The residues of antimicrobials in food of animal origin and the compliance with maximum residue limits and withdrawal periods are also excluded from the scope of these guidelines, as the requirements of the EU legislation on this field are aimed at ensuring food safety (13).

The purpose of these guidelines is to provide practical guidance for Member States on the development and implementation of strategies to promote the prudent use of antimicrobials, especially antibiotics, in veterinary medicine, in accordance with Action 3 of the Commission's action plan. These measures may also contribute to and complement the control of AMR in human medicine.

These guidelines are addressed to Member States. Some chapters or specific measures are addressed to other relevant parties, including industry, farmers, veterinarians, associations and academia.


The use of antimicrobials in animals must conform to EU and national rules. In particular, antimicrobials must be used as specified in the authorised product information (Summary of Product Characteristics (SPC), package leaflet and labelling). The SPC lists the approved indications for use of a veterinary medicinal product, as developed during the risk assessment process. In accordance with Article 14 of Directive 2001/82/EC (14) and Article 31 of Regulation (EC) No 726/2004 (15), any application for a marketing authorisation must be accompanied by the SPC which is proposed by the applicant, and assessed and, if necessary, amended by the competent authority or the Commission (centralised procedure).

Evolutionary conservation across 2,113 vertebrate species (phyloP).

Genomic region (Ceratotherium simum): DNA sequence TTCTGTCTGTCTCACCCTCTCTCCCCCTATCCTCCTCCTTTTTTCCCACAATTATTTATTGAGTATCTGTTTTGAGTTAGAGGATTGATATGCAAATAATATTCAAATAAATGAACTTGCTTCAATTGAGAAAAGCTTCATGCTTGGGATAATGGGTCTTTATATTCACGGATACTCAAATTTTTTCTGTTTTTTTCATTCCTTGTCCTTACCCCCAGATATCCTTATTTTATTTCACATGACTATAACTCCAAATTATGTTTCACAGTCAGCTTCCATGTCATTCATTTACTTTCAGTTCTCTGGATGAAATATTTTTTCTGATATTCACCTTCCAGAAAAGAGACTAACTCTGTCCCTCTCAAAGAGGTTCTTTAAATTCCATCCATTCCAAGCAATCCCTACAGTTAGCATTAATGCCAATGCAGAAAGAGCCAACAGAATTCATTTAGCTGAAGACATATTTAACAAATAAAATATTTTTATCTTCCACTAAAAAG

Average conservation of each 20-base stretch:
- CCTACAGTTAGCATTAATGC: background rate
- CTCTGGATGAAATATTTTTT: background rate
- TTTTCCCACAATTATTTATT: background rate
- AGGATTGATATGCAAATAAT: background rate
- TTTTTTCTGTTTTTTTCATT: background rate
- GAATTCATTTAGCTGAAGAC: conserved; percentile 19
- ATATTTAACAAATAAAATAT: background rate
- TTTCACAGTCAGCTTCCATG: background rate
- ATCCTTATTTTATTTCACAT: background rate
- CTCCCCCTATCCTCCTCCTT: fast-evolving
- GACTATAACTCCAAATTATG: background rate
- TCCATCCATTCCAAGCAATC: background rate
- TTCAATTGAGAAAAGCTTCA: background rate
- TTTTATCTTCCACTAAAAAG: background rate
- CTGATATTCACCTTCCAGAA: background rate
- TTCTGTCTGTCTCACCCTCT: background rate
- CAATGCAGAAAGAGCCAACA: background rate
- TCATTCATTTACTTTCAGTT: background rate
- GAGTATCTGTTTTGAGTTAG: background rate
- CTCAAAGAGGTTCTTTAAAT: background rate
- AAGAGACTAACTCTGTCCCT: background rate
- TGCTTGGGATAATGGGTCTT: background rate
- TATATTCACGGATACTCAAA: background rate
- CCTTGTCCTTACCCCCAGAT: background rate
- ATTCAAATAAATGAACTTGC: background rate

For veterinary medicinal products that have been on the market for many years, new knowledge may emerge requiring amendments to be made to the terms of a marketing authorisation. This may involve, e.g. changes to the recommended dose in order to improve therapeutic efficacy. In particular, knowledge of the patterns in resistance and use of antimicrobials may change over time, and may vary between Member States.